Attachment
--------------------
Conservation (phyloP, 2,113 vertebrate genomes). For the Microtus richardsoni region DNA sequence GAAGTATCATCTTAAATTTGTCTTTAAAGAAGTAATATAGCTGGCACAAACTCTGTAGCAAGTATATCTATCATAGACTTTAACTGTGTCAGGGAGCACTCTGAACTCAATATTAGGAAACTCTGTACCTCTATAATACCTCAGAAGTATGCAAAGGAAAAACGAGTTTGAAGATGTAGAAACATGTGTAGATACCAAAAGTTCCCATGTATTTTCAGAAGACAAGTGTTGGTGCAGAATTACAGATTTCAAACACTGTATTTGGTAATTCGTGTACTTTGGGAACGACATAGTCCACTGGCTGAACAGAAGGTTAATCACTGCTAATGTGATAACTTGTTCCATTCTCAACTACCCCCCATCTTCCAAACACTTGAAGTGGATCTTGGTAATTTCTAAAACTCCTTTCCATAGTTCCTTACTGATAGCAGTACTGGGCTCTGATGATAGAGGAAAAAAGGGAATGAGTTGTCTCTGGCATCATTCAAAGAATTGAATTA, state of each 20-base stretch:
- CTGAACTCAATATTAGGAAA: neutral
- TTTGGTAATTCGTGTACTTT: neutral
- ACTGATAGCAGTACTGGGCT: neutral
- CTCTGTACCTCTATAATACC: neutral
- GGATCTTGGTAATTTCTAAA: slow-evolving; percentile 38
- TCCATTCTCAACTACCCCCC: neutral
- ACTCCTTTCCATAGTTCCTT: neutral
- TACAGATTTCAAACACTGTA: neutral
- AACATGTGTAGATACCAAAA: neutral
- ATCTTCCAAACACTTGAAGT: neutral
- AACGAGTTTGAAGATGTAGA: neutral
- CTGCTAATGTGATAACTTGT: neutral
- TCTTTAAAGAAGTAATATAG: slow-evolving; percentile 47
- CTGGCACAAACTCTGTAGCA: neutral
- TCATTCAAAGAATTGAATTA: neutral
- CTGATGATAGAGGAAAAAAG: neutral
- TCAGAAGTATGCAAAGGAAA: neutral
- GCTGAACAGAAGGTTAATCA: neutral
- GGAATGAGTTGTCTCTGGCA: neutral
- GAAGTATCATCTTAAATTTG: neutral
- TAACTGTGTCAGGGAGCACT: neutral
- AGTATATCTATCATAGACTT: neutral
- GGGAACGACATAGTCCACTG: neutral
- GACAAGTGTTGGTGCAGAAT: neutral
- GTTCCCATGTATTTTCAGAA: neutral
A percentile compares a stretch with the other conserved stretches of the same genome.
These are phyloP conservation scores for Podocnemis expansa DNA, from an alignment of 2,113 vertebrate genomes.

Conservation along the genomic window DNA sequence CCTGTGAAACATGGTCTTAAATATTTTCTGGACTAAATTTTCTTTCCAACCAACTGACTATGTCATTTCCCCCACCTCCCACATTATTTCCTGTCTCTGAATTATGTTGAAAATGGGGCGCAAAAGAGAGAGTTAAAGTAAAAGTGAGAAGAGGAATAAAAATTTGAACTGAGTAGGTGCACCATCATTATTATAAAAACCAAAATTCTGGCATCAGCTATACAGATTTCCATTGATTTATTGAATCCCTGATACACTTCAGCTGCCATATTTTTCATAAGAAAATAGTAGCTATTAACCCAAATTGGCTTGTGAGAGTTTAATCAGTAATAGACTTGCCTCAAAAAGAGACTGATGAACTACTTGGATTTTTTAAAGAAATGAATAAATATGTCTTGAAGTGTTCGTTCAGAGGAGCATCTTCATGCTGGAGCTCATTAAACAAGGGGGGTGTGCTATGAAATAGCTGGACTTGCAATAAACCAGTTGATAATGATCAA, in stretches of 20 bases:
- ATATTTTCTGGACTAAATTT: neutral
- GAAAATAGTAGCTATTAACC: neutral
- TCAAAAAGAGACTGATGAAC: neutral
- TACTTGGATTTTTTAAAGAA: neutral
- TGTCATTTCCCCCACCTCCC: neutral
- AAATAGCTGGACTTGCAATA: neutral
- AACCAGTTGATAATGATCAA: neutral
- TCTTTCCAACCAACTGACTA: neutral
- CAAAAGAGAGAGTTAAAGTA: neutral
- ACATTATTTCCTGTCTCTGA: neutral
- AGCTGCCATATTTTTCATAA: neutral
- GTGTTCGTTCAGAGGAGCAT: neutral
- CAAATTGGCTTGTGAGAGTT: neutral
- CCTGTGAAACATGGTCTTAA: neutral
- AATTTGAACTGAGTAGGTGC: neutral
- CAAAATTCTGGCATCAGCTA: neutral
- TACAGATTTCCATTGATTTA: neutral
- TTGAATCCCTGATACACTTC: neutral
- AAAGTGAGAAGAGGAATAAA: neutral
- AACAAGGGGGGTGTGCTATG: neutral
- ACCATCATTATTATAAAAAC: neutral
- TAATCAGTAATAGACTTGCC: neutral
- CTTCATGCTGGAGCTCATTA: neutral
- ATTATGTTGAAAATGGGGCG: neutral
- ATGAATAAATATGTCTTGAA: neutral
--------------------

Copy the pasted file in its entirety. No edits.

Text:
Conservation (phyloP, 2,113 vertebrate genomes). For the Microtus richardsoni region DNA sequence GAAGTATCATCTTAAATTTGTCTTTAAAGAAGTAATATAGCTGGCACAAACTCTGTAGCAAGTATATCTATCATAGACTTTAACTGTGTCAGGGAGCACTCTGAACTCAATATTAGGAAACTCTGTACCTCTATAATACCTCAGAAGTATGCAAAGGAAAAACGAGTTTGAAGATGTAGAAACATGTGTAGATACCAAAAGTTCCCATGTATTTTCAGAAGACAAGTGTTGGTGCAGAATTACAGATTTCAAACACTGTATTTGGTAATTCGTGTACTTTGGGAACGACATAGTCCACTGGCTGAACAGAAGGTTAATCACTGCTAATGTGATAACTTGTTCCATTCTCAACTACCCCCCATCTTCCAAACACTTGAAGTGGATCTTGGTAATTTCTAAAACTCCTTTCCATAGTTCCTTACTGATAGCAGTACTGGGCTCTGATGATAGAGGAAAAAAGGGAATGAGTTGTCTCTGGCATCATTCAAAGAATTGAATTA, state of each 20-base stretch:
- CTGAACTCAATATTAGGAAA: neutral
- TTTGGTAATTCGTGTACTTT: neutral
- ACTGATAGCAGTACTGGGCT: neutral
- CTCTGTACCTCTATAATACC: neutral
- GGATCTTGGTAATTTCTAAA: slow-evolving; percentile 38
- TCCATTCTCAACTACCCCCC: neutral
- ACTCCTTTCCATAGTTCCTT: neutral
- TACAGATTTCAAACACTGTA: neutral
- AACATGTGTAGATACCAAAA: neutral
- ATCTTCCAAACACTTGAAGT: neutral
- AACGAGTTTGAAGATGTAGA: neutral
- CTGCTAATGTGATAACTTGT: neutral
- TCTTTAAAGAAGTAATATAG: slow-evolving; percentile 47
- CTGGCACAAACTCTGTAGCA: neutral
- TCATTCAAAGAATTGAATTA: neutral
- CTGATGATAGAGGAAAAAAG: neutral
- TCAGAAGTATGCAAAGGAAA: neutral
- GCTGAACAGAAGGTTAATCA: neutral
- GGAATGAGTTGTCTCTGGCA: neutral
- GAAGTATCATCTTAAATTTG: neutral
- TAACTGTGTCAGGGAGCACT: neutral
- AGTATATCTATCATAGACTT: neutral
- GGGAACGACATAGTCCACTG: neutral
- GACAAGTGTTGGTGCAGAAT: neutral
- GTTCCCATGTATTTTCAGAA: neutral
A percentile compares a stretch with the other conserved stretches of the same genome.
These are phyloP conservation scores for Podocnemis expansa DNA, from an alignment of 2,113 vertebrate genomes.

Conservation along the genomic window DNA sequence CCTGTGAAACATGGTCTTAAATATTTTCTGGACTAAATTTTCTTTCCAACCAACTGACTATGTCATTTCCCCCACCTCCCACATTATTTCCTGTCTCTGAATTATGTTGAAAATGGGGCGCAAAAGAGAGAGTTAAAGTAAAAGTGAGAAGAGGAATAAAAATTTGAACTGAGTAGGTGCACCATCATTATTATAAAAACCAAAATTCTGGCATCAGCTATACAGATTTCCATTGATTTATTGAATCCCTGATACACTTCAGCTGCCATATTTTTCATAAGAAAATAGTAGCTATTAACCCAAATTGGCTTGTGAGAGTTTAATCAGTAATAGACTTGCCTCAAAAAGAGACTGATGAACTACTTGGATTTTTTAAAGAAATGAATAAATATGTCTTGAAGTGTTCGTTCAGAGGAGCATCTTCATGCTGGAGCTCATTAAACAAGGGGGGTGTGCTATGAAATAGCTGGACTTGCAATAAACCAGTTGATAATGATCAA, in stretches of 20 bases:
- ATATTTTCTGGACTAAATTT: neutral
- GAAAATAGTAGCTATTAACC: neutral
- TCAAAAAGAGACTGATGAAC: neutral
- TACTTGGATTTTTTAAAGAA: neutral
- TGTCATTTCCCCCACCTCCC: neutral
- AAATAGCTGGACTTGCAATA: neutral
- AACCAGTTGATAATGATCAA: neutral
- TCTTTCCAACCAACTGACTA: neutral
- CAAAAGAGAGAGTTAAAGTA: neutral
- ACATTATTTCCTGTCTCTGA: neutral
- AGCTGCCATATTTTTCATAA: neutral
- GTGTTCGTTCAGAGGAGCAT: neutral
- CAAATTGGCTTGTGAGAGTT: neutral
- CCTGTGAAACATGGTCTTAA: neutral
- AATTTGAACTGAGTAGGTGC: neutral
- CAAAATTCTGGCATCAGCTA: neutral
- TACAGATTTCCATTGATTTA: neutral
- TTGAATCCCTGATACACTTC: neutral
- AAAGTGAGAAGAGGAATAAA: neutral
- AACAAGGGGGGTGTGCTATG: neutral
- ACCATCATTATTATAAAAAC: neutral
- TAATCAGTAATAGACTTGCC: neutral
- CTTCATGCTGGAGCTCATTA: neutral
- ATTATGTTGAAAATGGGGCG: neutral
- ATGAATAAATATGTCTTGAA: neutral